When handled appropriately, investing in real estate is one of the most efficient ways to increase your net worth. However, it’s not as easy as simply throwing money toward an investment property and expecting massive returns.
To accurately predict the expected rental income of your property, there are certain factors you’ll need to keep in mind. Let’s explore what you need to know.
Always Consider Your Ongoing Expenses
One of the biggest mistakes people make when investing in rental property is failing to consider their ongoing expenses. As a landlord, you will be responsible for handling certain obligations that don’t come for free.
This includes general maintenance, making major repairs, groundskeeping, etc.
Although you shouldn’t have to spend an exorbitant amount on these responsibilities, you should assume that a maintenance issue will arise each year. This will help you budget properly and avoid any surprises.
Other ongoing expenses include obtaining the proper insurance coverage. This is crucial to take seriously, as certain incidents could ruin you financially if you aren’t insured.
For instance, someone not safeguarded by their insurance coverage may have to foot the bill while repairing flood damage.
Although this particular cost is often negligible compared to others, working with a property management company will also require you to allocate money. Be sure to consider this when moving forward.
Finally, you may have to hire a professional to prepare the property after your current tenants move out.
Add up all of these projected costs together to have a solid understanding of what you will consistently pay as time goes on.
What Is the Market Rent for Similar Homes?
In general, your rental rate will be determined by the rate of similar homes in your area. As you might guess, attempting to set your rate significantly higher will likely cause your home to remain vacant.
For this reason, it’s imperative that you properly research your local market. Be sure to consider multiple different factors, such as the overall square footage of the property, how many floors the house has, etc.
You can often get away with charging more for rent if your house has more to offer than homes of a similar size. For instance, your house may be located directly across the street from a popular restaurant or local school.
If you find that nobody is interested in renting, you may need to lower your rate to get more potential tenants slightly.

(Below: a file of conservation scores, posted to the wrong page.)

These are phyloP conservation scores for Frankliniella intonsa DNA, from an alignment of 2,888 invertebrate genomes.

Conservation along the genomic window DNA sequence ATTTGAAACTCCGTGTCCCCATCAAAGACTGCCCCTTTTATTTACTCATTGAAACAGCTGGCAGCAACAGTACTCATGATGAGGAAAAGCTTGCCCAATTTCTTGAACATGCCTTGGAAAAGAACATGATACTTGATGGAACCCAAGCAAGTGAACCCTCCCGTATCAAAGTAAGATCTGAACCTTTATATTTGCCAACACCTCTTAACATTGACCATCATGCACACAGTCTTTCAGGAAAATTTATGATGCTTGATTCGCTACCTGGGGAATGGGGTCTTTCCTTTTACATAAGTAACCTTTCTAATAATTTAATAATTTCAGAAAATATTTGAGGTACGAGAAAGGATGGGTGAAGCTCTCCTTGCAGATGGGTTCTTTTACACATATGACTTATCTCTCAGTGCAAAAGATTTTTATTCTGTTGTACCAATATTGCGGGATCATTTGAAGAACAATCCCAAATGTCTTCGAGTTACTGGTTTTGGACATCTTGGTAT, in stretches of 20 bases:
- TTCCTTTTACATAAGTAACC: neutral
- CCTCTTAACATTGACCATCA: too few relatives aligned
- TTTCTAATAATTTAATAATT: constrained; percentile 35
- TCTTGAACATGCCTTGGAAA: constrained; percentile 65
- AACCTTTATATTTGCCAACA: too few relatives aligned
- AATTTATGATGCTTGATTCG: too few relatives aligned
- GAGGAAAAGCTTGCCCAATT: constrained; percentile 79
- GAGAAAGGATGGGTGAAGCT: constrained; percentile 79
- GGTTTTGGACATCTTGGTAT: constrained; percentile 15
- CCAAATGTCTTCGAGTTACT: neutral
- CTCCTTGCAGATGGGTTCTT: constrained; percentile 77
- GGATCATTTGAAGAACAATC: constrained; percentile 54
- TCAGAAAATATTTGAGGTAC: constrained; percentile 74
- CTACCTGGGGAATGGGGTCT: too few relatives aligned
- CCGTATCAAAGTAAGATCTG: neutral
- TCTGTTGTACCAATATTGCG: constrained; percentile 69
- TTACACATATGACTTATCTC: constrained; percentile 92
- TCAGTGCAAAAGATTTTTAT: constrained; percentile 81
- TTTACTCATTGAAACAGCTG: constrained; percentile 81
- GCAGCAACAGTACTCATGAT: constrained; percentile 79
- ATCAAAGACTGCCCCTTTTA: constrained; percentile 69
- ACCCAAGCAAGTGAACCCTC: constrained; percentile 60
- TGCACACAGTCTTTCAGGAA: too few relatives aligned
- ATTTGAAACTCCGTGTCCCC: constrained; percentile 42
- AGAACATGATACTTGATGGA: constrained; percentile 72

Be Aware That Vacancies May Occur
When people calculate their projected rental income, they often don’t account for vacancies. Unfortunately, each month that a house is empty will require you to handle all of the expenses on your own.
In some cases, this can drastically impact your return on investment.
It should come as no surprise that extended vacancies could turn a rental property into a financial burden instead of an asset.
Although you can take steps to minimize the number of vacancies you experience, they are sometimes unavoidable. So, it’s in your best interest to plan for them.
A general rule of thumb is to plan for at least one month of vacancy throughout the year. This will typically occur during the transition between old tenants and new tenants.
What Is the Current Condition of the Home?
The home you put up for rent might be in a great location and come with sizable square footage. However, you can’t expect to set your rent at the higher end of the local market range if the property is in poor condition.
Common issues include outdated hardware, cosmetic problems (such as chipped exterior paint), etc.
In this case, it is likely worth renovating the house to make it more presentable to your tenants. Not only will this help you find renters more quickly, but you can also get more money each month.
You May Need to Invest in Marketing
There’s a good chance that people won’t be lining up outside a home that you have just put up for rent. Unless you already have a presence in your local market, you will most likely need to invest in marketing.
This could include running online ads, creating flyers, and even working with a marketing professional to help get you on the right track. The more properties you own, the more money you should plan on investing in marketing.
This is simply due to the fact that managing multiple properties is far more difficult than trying to rent out a single house.
Don’t Forget About Taxes
Similar to how people neglect to consider vacancies, some landlords forget about taxes.
Money that you make from renting out your property is considered income. So, you’ll need to pay taxes on this amount the same as you would if that money had come from a more conventional job.
To have an accurate estimate of what you can expect to pay at different levels of rental income, it’s recommended to get in touch with a financial professional.
You can also visit this resource to help you get started.
Accurately Predicting Your Rental Income Might Seem Complicated
The good news is that it’s not nearly as difficult as you might think at first. The above guide will help ensure that you fully understand the expected rental income on your investment property before you take the plunge.
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